In the developed world, healthcare forms a significant part of a country’s economy. According to the U.S. Census Bureau, the annual revenue of that country’s industry in 2012 was roughly $1.688 trillion. World Bank figures show that public health expenditures in the European Union could jump to 14 percent of GDP in 2030, from 8 percent in 2000.

By traveling in search of quality at a lower price, medical tourists seek alternatives to their own countries’ healthcare offerings. Depending on the destination and treatment, a medical vacation can cost 50, 30 or even 10 percent of what patients would pay at home.

The number of wealthy Russians traveling abroad for treatment is making the trend especially noticeable.

“At the moment, there are roughly 200,000 Russians traveling for medical purposes each year, and they leave approximately $2.5 billion during their stays,” said Alexei Kamenev, president of the First All-Russian Association of Private Medical Practitioners, in his opening speech at last week’s Medical and Health Tourism Mart in Moscow.

The meeting is the first-ever direct sales platform set up in the global medical and health tourism industry.

Israel a top location

Israel is Russian health tourists’ favorite destination, Kamenev said, with 50,000 traveling there in 2012 – doubling the amount in 2011 and contributing more than $1 billion to the country’s economy.

He outlined three main groups of people who seek medical treatment abroad. The first strand travels from countries with less developed healthcare systems to more developed ones, for example from Russia to Israel or Germany.

The second strand is citizens of countries with good but expensive healthcare going to places with high quality but more budget-friendly options, such as Americans traveling to Asia. The third strand looks for alternative medicine in locations such as Tibet because mainstream treatments have proven insufficient.

Countries that are just emerging onto Russian tourists’ radar were also present at the event, hoping to crack the Russian market – such as Spain.

Hungary is already popular for some Western European patients, especially for dentistry, plastic surgery and its world-famous thermal baths and spas, but Angelina Strizhkova, the director of the Prestige Haz hotel and spa in the western city of Heviz, lamented that it has little advertising on the Russian market.

“The doctors [in Heviz] are wonderful, they’re all highly skilled professionals and at the same time they charge much less than German or Austrian doctors, but, unfortunately, Hungary lacks advertising and marketing on the Russian market,” she said. “I’d like to see that situation change.”

Profits in the middle

The growing popularity, though, has given rise to several problems, Kamenev told The Moscow News – such as middlemen, who he said are making heavy profits off of Russian patients.

“I met with a very respectable Israeli doctor recently and asked him why the prices our patients are shown are so ridiculous,” Kamenev said. “He said to me, ‘Alexei, these prices are five times higher than what we charge!’ So where’s the money? The profiteers have it all.”

His organization is attempting to make the industry more transparent and consumer-oriented by creating a new international online platform called MedOkey, comprised of some of the most prominent doctors and clinics worldwide. It is set to start work at the end of the year.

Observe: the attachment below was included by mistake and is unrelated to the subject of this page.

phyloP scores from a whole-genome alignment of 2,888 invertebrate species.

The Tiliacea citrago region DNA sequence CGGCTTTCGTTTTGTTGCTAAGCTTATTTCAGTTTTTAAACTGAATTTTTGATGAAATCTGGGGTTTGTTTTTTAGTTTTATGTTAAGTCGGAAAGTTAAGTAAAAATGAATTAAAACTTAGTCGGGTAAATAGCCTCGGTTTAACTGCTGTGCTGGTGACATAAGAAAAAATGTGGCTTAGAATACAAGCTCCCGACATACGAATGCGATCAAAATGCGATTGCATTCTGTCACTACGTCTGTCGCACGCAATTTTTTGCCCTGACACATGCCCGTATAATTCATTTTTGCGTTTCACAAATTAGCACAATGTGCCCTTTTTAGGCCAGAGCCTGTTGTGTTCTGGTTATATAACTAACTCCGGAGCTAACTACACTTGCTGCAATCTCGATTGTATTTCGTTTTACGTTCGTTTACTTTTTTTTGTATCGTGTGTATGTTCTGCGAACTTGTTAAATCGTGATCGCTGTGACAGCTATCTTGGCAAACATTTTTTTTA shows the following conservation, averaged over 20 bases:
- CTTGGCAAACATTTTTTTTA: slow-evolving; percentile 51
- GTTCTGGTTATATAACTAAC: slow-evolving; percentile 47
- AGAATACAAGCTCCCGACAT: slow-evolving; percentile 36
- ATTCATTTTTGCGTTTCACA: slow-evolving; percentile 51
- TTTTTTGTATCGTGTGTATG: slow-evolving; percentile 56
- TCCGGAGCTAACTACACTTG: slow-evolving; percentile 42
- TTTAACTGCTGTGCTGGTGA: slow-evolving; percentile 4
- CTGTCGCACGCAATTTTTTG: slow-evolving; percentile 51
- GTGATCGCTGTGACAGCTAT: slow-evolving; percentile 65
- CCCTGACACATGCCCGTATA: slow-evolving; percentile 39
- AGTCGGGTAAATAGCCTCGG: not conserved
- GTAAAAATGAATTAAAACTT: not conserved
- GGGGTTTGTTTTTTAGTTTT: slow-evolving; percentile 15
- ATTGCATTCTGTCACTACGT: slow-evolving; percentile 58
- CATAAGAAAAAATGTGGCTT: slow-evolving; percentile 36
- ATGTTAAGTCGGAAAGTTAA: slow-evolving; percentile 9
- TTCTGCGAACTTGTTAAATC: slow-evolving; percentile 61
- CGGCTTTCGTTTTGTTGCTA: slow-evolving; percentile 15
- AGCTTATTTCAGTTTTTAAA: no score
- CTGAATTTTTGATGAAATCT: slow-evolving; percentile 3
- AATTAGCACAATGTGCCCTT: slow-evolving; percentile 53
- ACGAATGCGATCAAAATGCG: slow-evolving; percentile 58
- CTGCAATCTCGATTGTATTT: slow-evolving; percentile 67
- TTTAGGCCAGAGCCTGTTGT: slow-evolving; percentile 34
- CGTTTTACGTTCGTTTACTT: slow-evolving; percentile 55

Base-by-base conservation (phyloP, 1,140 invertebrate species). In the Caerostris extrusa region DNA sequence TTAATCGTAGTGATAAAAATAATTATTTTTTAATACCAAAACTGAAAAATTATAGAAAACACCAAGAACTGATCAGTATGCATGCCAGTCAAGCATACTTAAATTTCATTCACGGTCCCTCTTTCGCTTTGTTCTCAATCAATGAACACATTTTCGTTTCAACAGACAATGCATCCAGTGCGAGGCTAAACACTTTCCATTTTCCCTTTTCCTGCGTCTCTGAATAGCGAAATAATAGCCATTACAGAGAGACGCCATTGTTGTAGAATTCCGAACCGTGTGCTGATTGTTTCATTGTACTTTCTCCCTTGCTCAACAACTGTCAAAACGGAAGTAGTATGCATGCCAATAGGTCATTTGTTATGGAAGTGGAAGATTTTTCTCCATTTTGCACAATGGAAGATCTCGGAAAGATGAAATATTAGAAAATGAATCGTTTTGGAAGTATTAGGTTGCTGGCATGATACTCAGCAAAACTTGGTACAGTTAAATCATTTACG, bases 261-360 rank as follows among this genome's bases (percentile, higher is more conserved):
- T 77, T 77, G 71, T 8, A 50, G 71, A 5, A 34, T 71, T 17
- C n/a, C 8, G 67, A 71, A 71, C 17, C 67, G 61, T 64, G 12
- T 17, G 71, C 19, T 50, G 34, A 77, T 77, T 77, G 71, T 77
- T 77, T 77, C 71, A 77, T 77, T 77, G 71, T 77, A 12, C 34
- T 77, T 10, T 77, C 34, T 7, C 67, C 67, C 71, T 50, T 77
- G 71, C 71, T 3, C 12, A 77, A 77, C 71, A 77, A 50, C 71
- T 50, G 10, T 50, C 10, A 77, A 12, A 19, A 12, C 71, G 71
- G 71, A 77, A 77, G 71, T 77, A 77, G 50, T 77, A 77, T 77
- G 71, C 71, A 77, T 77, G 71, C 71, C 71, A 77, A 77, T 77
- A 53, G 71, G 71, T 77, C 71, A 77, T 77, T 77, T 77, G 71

A single flow of Russian patients through accredited international agents will help “remove all profiteering and non-medical components from the industry,” Kamenev said, by displaying comprehensive price lists, thus putting middlemen out of business.

MedOkey already has the backing of the World Health Organization and the World Medical Association. Kamenev has also been in negotiations with Israel to allow Russian citizens to use their public healthcare services, reaching agreement on a 10 percent quota that he believes will save thousands of lives.

Care begins at home

Kamenev’s organization has also agreed with Israel on a deal whereby Russian doctors can visit on educational exchanges, to learn about advanced technologies that Russia does not yet have and eventually improve domestic care.

Approximately 90 percent of Russia’s top medical facilities and doctors are located in Moscow, where only 10 percent of the population lives. Russia’s experience with medical tourism, Kamenev believes, will allow it to try to apply international best practices at home.

A glimpse of this future comes from RZD Zdorovye, a subsidiary of state rail monopoly RZD, which has a chain of spas, medical resorts and sanatoriums throughout the country. The company’s Daria Sokolova and Dmitry Mishin said that many of its doctors have trained abroad, including in traditional Chinese medicine, and that its sanatoriums have attracted some patients from Western Europe and North America.

One benefit of domestic medical tourism is lower prices, because they include travel, accommodation and treatments, Mishin said. In Israel, for example, only consultation costs are included.

Even the lack of a language barrier brings the price down, and a cultural sympathy can make treatments more effective.

“Russian doctors understand the specifics of our mentality and our illnesses, so we treat what needs to be treated, avoiding losing things in translation,” Sokolova said.

Source : The Moscow News